On Friday, the internet discovered that Steve Carell had just become a veeery fine silver fox and reacted appropriately:[twitter ]https://twitter.com/GilkeAsCharged/status/877671108006334464[/twitter Advertisement - Continue Reading Below Steve was asked how he felt about this by ET at the premiere of Despicable Me 3 in Los Angeles Saturday. He first cracked a joke: "I am so sick of people just looking at me for my physical attributes. It's just genetic. There's nothing I can do."
Meghan Markle and Prince Harry had their last public moment together at Pippa Middleton's wedding reception, although no photos came out of Markle from the event. After the wedding, the two spent some time apart, save for one rumored secret Toronto trip the weekend of June 17, E! is reporting, and Markle's trip to London this week. Markle reportedly arrived in London early this morning and is staying at Kensington Palace (E! has photos of her at the Toronto airport, where she flew out last night).
Before Justin Bieber and Selena Gomez were "so beyond done," there were rumors the two had recorded a song together. Audio for what appeared to be one even leaked at one point but then was promptly taken down. Last night, what is rumored to be another Jelena song was posted on SoundCloud, called "Steal Our Love".
Muck Rack makes it simple to find people, tweets, or articles that mention any name, keyword, company, hashtag etc. We've compiled this guide to help you make the most of your search.
Selecting a term
Start searching tweets, articles from media outlets, articles mentioned in tweets, journalists'
names, titles and bios with some suggested searches:
Companies or Topics (e.g. iPhone, Microsoft)
Phrases (e.g. "cloud computing") — use quotes to keep the terms together
Twitter handles (e.g. @username) — returns those who have mentioned or replied to
Names (e.g. "David Pogue")
Hashtags (e.g. #sxsw, #london2012)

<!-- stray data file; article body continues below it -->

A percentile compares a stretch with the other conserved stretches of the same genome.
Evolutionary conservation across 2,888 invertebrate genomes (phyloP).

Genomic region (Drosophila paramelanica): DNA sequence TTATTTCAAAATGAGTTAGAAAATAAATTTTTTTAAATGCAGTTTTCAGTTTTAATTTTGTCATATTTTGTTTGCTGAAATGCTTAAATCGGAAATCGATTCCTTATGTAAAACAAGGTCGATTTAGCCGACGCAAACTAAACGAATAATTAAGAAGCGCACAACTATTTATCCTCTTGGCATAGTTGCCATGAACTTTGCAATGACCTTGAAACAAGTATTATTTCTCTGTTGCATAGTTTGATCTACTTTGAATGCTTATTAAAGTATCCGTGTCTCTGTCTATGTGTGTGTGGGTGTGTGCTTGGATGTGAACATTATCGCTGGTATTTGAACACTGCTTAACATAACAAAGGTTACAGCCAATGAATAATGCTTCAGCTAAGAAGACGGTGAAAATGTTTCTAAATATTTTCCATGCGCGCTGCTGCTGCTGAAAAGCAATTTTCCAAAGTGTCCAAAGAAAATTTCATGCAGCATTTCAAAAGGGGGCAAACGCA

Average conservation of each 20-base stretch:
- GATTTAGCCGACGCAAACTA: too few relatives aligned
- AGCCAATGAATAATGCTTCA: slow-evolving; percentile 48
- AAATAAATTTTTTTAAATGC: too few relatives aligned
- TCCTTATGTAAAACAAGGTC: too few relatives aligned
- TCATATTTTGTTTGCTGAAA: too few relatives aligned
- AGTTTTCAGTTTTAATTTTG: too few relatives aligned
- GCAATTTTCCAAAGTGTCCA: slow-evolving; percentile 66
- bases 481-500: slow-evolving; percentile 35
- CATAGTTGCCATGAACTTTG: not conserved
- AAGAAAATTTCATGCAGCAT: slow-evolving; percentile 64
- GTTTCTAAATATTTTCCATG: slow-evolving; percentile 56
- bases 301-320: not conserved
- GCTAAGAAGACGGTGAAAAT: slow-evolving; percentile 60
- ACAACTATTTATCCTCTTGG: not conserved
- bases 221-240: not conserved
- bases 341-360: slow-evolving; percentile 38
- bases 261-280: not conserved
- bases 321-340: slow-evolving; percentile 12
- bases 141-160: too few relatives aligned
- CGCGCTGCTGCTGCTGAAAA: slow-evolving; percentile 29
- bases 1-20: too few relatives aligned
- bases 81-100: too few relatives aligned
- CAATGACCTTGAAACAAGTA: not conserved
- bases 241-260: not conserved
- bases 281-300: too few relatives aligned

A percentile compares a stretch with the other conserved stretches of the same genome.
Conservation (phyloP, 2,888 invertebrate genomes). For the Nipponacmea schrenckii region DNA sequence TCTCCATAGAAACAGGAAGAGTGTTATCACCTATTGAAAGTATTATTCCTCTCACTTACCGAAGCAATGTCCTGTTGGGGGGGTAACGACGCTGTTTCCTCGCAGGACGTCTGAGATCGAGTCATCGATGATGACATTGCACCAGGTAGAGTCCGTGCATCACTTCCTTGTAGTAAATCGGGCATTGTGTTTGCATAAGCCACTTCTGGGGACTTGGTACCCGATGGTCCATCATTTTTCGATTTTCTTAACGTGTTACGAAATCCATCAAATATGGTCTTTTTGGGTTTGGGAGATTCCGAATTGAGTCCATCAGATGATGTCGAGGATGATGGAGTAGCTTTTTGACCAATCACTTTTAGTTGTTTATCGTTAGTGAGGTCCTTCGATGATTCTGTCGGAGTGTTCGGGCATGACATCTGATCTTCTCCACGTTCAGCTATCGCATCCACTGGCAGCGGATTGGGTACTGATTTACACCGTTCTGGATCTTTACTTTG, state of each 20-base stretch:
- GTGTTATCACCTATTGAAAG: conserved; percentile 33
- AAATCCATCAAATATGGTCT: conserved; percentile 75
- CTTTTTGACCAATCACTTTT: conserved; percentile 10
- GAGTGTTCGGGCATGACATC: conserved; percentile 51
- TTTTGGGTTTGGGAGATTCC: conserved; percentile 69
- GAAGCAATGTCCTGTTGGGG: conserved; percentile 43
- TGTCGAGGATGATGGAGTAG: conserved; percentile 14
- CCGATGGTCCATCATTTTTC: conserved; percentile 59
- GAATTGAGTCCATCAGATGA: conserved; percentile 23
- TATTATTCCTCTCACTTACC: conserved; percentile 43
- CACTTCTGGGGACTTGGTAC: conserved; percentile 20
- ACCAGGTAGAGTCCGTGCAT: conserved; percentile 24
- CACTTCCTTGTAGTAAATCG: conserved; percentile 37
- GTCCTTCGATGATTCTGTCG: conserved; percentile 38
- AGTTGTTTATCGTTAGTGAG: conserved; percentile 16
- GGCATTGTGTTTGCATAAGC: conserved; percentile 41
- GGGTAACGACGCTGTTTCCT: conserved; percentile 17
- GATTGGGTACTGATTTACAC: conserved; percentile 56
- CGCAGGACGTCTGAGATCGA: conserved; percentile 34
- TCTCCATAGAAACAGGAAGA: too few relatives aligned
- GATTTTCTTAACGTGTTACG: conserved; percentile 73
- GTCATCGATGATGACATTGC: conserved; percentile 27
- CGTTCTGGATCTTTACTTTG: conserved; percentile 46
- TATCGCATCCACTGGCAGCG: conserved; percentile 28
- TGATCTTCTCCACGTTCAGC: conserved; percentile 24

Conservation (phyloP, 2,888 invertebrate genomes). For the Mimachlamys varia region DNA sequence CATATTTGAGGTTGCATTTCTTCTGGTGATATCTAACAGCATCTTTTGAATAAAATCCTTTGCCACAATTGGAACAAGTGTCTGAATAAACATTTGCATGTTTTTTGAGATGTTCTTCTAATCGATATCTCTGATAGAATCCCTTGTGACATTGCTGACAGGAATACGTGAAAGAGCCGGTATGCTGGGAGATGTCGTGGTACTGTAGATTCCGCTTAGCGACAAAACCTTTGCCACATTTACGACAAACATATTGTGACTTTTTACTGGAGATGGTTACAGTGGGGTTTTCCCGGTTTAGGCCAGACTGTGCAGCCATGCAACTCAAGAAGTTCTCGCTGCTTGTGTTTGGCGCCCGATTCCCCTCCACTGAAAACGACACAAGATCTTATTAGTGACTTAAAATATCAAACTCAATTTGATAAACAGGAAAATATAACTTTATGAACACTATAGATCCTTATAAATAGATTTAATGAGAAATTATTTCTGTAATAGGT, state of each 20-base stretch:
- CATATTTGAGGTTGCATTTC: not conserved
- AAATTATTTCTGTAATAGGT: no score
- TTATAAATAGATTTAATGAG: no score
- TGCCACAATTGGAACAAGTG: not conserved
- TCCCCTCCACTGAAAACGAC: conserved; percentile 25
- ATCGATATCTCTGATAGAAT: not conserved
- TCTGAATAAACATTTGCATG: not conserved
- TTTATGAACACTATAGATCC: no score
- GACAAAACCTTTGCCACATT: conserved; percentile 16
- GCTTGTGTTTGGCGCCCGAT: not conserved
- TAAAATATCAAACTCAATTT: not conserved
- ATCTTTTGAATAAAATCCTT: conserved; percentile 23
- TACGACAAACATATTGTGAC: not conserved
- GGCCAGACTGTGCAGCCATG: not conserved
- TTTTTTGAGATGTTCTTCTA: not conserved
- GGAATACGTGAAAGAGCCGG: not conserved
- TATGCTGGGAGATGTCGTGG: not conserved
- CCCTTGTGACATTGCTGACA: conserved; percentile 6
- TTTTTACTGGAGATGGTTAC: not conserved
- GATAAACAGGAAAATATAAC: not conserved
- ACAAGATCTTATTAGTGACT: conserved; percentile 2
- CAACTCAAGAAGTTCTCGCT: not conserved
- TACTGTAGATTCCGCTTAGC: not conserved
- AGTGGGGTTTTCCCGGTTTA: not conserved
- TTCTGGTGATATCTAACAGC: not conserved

Bio details (e.g. vegan, Olympics, father)
Muck Rack's Advanced Search allows for many boolean operators.
Find results that mention multiple specified terms, use AND or
+. For example, ensure each result contains both Elon Musk and Mark Zuckerberg by
searching Obama AND Romney or Obama + Romney.
Use the operators OR or , to broaden your search when you'd like either of
multiple terms to appear in results. (This is the default behavior of our search when no operators
are used.) For example, search for democrat OR republican to find results that refer to
Democrats and/or Republicans.
Use NOT or - to subtract results from your search. For
example, searching Disney will yield results about the Walt Disney Company as well as Walt Disney
World Resort. To exclude mentions of Disney World, search for Disney -World or Disney
When using one of these operators with a phrase, enclose it in quotation marks. For example, you can
find results about smartphones excluding Apple's iPhone 4S by searching smartphone -"iPhone
Exact case matching or punctuation
If you're searching for a brand name or keyword that relies on specific punctuation marks or capitalization, you can
find results that match your exact query by adding matchcase: before the keyword you're searching for, like matchcase:E*TRADE .
Use parentheses to separate multiple
boolean phrases. For example, to find journalists talking about having fun in Disney World or
Disneyland, search for ("disney world" OR disneyland) AND fun.
An asterisk can be used to search for any variation of a root word truncated by the asterisk. For example, searching for admin* will return results for administrator, administration, administer, administered, etc.
A near operator is an AND operator where you can control the distance between the words. You can vary the distance the near operation uses by adding a forward slash and number (between 0-99) such as strawberries NEAR/10 "whipped cream", which means the strawberries must exist within 10 words of "whipped cream".